Ellie Ellie founder Danielle Plowman tested the market for her custom jewellery with a Scrabble board and a Not on the High Street account. That was five years ago, today the business has a team of 25 and is growing fast.
We interviewed Plowman on the latest episode of BusinessZone's podcast, Start / Scale / Disrupt. What follows are the best quotes that cover her journey, building consumer trust, growth and more.
When I couldn't find a job, I looked in the retail section of children's shops, I went the Yellow Pages and rung every shop in Brighton. One of the shops were interested in doing an exclusive collection. I made this whole collection and the shop shut down. I had all these items in the corner of my room and nowhere to sell it.
I opened a shop and ran it for two years. It was terrible. I worked two-three other jobs to pay for it. I tried that and it was unsuccessful. Online just doesn’t have the overheads, so it’s much easier for businesses to start up.
When I started Ellie Ellie the biggest aim for me was to wake up every day and not feel like it was work and to get paid for that. You spend so much time at work, it’s really important you love it and you feel like you’re making a difference.
When we started I made everything myself because it was the cheapest way to check out the market without investing. Now we design and manufacture blanks with suppliers, then we do the finalisation in-house. For example, we get blank cufflinks, we add map sections from our vintage maps and fit the glass - I can still be found at a jumble sale trying to find a map.
We were accepted on Not On The High Street really early on. At the time about 80% of small businesses were being turned away. Looking back on the product I don’t know how we got accepted. That’s been the platform to enable us to develop as a company. They’re marketing our products with their own budget and taught us about business.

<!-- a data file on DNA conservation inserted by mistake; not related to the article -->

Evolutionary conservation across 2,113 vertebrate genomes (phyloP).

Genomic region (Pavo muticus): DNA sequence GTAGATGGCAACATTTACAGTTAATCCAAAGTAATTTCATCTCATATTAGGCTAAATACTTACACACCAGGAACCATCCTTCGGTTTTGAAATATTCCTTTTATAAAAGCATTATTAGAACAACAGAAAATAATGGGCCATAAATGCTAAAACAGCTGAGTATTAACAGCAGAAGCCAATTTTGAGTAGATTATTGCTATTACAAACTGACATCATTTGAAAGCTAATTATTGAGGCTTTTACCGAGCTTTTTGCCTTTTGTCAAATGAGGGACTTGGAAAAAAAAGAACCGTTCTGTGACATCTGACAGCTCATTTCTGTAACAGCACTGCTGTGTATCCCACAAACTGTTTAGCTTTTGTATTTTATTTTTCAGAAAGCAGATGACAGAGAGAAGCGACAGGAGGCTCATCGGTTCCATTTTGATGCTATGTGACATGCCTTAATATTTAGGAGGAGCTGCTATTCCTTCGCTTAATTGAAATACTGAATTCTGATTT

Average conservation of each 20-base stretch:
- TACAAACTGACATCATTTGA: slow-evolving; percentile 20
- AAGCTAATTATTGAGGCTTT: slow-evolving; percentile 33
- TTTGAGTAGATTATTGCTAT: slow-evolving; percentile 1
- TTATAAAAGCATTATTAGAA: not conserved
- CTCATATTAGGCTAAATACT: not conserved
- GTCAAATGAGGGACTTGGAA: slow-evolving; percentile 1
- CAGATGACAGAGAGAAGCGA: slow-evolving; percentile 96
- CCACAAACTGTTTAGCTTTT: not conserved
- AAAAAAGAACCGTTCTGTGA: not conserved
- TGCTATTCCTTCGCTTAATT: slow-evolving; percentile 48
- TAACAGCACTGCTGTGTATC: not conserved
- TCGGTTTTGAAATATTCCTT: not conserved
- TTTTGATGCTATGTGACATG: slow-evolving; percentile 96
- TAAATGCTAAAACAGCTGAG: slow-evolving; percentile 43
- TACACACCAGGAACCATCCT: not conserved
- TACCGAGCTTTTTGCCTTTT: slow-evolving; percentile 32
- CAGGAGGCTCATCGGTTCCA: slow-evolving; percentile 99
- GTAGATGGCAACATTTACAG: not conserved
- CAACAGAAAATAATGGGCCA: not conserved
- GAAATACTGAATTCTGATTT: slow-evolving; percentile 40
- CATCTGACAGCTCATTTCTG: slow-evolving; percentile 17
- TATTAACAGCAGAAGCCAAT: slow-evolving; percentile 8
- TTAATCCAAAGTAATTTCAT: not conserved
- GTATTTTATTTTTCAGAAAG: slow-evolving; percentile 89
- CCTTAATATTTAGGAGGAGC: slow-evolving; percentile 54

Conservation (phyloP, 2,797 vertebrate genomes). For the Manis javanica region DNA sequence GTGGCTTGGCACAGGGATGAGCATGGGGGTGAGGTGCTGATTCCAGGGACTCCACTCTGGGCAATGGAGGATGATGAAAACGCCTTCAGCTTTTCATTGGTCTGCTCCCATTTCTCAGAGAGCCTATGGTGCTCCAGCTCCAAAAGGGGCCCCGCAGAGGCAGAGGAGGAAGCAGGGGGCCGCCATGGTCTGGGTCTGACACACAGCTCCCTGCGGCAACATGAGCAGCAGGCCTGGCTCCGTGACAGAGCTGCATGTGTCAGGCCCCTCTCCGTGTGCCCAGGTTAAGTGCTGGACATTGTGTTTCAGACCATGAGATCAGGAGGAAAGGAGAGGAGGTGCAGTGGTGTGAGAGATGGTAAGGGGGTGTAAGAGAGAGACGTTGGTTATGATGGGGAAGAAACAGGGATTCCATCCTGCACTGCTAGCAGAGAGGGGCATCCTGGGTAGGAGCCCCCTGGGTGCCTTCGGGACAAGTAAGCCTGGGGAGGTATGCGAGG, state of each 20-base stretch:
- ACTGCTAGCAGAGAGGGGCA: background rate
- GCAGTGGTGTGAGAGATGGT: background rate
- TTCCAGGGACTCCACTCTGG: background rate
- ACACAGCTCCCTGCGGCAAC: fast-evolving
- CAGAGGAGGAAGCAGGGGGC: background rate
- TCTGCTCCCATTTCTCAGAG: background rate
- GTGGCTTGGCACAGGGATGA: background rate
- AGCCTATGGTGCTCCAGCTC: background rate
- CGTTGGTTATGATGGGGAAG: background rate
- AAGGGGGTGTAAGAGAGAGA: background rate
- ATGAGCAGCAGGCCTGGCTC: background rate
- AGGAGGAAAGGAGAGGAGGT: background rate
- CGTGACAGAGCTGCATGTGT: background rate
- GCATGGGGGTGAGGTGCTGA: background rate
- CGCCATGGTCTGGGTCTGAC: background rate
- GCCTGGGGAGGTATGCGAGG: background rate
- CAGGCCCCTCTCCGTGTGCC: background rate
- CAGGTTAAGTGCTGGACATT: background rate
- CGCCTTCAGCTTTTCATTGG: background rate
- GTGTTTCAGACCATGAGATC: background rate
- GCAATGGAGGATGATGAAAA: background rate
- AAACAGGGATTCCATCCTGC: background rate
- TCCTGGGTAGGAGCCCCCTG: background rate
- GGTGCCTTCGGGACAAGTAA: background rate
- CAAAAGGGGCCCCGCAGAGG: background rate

That platform has enabled us to develop our own website and other channels. If we just wanted to get sales through our own website it would need a lot of investment. There are loads of platforms out there that can help you grow.
When you start turning down opportunities because you don’t have the space or the staff, that’s when you need to scale up. I want it to be as big as it can get. I just did a presentation to staff about the Ellie Ellie story. We all sat together and made ridiculous dreams about where we want to be in five years time that seem ridiculous, but they’re not ridiculous because I started from nothing.
We can do a 48-hour turnaround, for a personalisation company that’s quite good. How sustainable is it when we’re growing? We’ve worked hard to answer the question because it is a worry. About a year and a half ago we introduced a stock and maintenance system. We’re one of the only few that have managed to do it for a personalisation company. We can scale up probably 10-times what we are with that.
We’ve just gone through a brand exercise. We want the customers to know us as human beings, but ideally, we want to tell the customer what we’re going to give them, what we’re going to help them with. But I do think the story resonates. People like hearing about the mistakes and how you got over them, that builds trust.
It’s important to build up trust online. We have a Feefo review system, so that if they don’t trust us they can speak to other customers. We put our photos on social media and the website, it’s important to put a name to a face. We have facts about us outside of the workplace on our email sign-offs; mine says I love cheese and I’m a majorette champion.
The development of delivery options has been amazing over the last few years. We’ve just integrated a new postal method where everything is tracked and the customer gets a text message and an email to tell them where the package is.
We’ve got a lot of focus on conversion rates and drop off rates in the development of our websites. In terms of what we can do, photography is a really big one, it’s about laying down expectations. Customers don't really read product information, it’s there in case they want to, but you need to translate your product through imagery.
Make your drop downs as easy as possible, even though you offer personalisation you’re still giving the customer your design knowledge. We will decide the colourways the product should have. It’s about reducing the clicks to checkout.
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About Christopher Goodfellow
Journalist and editor with nine years' experience covering small businesses and entrepreneurship (ChrisGoodfellow.net). Follow his personal twitter account @CPGoodfellow and his events business @Box2Media. He has written for a wide range of publications in the UK, Ireland and Canada, including The Financial Times, The Guardian, The Independent and Vice magazine.